Good news for fans of Nicola Walker’s Liv Chenka (ie everyone?!), Big Finish has released Robots 2! Catch up with events in Kaldor City and welcome the return of the late David Collings as Poul and just enjoy three more stories with the Chenka sisters.
Robots 2 press release
Three brand new full cast audio dramas, exploring robot crime and punishment, militarisation of technology and the anxieties created by the rise of artificial intelligence, are released today.
Sisters Liv (Nicola Walker) and Tula Chenka (Claire Rushbrook) return in a new box set, navigating the technological advancement unfolding in Kaldor city and the implications of a growingly intelligent robot population.
The Robots volume two is now available to own as a collector’s edition CD box set (£19.99) or as a download (£16.99).
The box set contains three new adventures on Kaldor:
Robots of War by Roland Moore
A visit to an old flame goes badly wrong for Liv and Tula and soon they find themselves locked down in a military training base, surrounded by traitors and robots designed and built for war. As they attempt to get everyone out alive, is there a chance they’ve missed something important?
Toos and Poul by Andrew Smith
When a murder takes place in an isolated outpost, there’s only one man who can look into the crime. Investigator Poul, newly reunited with his Sandminer colleague Toos. But can he over-come his fears and prejudices and solve the case?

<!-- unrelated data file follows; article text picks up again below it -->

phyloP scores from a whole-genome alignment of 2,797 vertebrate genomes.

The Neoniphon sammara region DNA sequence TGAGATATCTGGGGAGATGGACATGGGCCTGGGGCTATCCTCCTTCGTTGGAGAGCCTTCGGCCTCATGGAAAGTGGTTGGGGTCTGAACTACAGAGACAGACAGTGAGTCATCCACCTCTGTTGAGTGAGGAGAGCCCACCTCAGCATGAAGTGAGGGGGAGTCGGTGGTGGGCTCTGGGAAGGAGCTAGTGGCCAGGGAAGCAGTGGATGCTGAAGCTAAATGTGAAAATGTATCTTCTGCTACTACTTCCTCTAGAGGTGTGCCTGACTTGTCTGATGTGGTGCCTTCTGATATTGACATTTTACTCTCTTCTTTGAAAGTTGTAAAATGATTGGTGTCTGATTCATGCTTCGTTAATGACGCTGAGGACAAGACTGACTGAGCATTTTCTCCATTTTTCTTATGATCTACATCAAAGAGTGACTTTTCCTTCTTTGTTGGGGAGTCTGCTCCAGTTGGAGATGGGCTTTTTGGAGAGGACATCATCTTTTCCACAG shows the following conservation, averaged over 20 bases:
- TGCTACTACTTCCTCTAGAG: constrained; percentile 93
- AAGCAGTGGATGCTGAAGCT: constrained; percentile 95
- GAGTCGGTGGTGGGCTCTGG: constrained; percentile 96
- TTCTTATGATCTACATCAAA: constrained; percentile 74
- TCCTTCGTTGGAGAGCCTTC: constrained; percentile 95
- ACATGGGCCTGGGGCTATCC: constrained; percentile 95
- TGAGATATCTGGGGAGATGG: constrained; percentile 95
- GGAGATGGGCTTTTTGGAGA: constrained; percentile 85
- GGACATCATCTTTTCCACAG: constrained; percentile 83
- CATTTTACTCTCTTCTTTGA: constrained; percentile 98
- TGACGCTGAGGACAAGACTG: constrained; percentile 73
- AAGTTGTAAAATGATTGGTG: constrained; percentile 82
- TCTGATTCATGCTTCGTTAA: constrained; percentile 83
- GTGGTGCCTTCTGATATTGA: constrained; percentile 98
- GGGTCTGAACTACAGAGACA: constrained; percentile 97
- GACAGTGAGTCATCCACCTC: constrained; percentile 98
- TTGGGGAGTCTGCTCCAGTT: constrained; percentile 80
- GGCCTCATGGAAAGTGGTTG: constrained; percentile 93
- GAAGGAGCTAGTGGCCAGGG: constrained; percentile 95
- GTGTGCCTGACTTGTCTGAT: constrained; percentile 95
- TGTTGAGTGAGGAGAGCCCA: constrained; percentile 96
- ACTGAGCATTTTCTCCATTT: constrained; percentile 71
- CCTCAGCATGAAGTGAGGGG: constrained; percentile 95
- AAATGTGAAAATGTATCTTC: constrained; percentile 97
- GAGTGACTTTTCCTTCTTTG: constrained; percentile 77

Do No Harm by Sarah Grochala
After an incident in a laboratory leads to a tragedy, someone needs to be found accountable. And who better to be prosecuted than a robot? But when complicated ethical questions arise, the outcome of the trial becomes bigger than a single case. What if somebody else is working behind the scenes?
Actor Nicola Walker said:
“I’ve always thought that sci-fi is a genre that, very quietly, is asking relevant, pertinent questions disguised as fantasy.
“There’s that brilliant thing that Stephen Hawking said just before he died that the problem with AI is that [robots] will learn so much faster than humans ever can, and we’ve got to get it right first time.”
Producer David Richardson said:
“What we’ve tended to do with this series is to try to steer away from what the The Robots of Death did on television – chasing people down corridors and killing them. We wanted to explore the idea a little bit more the idea of the future, of what technology means for humanity.
“Having said that, I wanted to do at least one episode where we had a good old ‘robots attacking humans and being threatening’ story.”
Script editor, John Dorney added:
“There’s an overall plan for where the range is going which should slowly become clearer over the next few sets. It will build into a bigger scale storyline which I think people will get a great kick out of.”